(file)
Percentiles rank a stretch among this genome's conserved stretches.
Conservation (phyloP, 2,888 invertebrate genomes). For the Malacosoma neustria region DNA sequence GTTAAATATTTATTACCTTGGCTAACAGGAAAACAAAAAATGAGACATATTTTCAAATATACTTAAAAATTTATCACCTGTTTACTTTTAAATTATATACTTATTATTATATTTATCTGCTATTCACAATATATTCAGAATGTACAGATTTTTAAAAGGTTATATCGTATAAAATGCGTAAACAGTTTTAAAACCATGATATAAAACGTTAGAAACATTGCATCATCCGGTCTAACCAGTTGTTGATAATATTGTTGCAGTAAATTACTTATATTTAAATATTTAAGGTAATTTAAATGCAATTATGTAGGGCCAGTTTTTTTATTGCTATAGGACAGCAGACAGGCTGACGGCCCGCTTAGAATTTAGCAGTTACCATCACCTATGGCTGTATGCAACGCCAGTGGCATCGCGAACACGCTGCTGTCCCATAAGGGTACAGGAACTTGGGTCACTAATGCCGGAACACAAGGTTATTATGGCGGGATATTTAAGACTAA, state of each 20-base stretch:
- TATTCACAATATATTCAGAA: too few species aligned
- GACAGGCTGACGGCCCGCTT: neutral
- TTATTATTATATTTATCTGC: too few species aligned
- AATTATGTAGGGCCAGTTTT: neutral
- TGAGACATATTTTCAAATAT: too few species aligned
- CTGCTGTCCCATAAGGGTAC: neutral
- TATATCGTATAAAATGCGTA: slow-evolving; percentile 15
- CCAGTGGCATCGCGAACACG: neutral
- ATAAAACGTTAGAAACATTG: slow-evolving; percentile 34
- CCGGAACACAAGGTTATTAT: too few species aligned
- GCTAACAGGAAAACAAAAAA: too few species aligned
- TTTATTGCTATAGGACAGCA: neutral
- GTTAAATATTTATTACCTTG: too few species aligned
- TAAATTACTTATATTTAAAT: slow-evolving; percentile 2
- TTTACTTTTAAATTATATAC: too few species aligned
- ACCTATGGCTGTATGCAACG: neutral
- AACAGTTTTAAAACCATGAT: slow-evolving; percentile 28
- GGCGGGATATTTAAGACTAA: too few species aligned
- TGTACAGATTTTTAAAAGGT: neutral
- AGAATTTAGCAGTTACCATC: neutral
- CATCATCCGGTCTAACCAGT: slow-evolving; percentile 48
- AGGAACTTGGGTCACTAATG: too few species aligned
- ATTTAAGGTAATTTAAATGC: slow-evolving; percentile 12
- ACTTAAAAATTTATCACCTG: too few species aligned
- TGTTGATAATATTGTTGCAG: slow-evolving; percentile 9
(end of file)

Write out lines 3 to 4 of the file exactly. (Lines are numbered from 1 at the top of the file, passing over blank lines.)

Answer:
- TATTCACAATATATTCAGAA: too few species aligned
- GACAGGCTGACGGCCCGCTT: neutral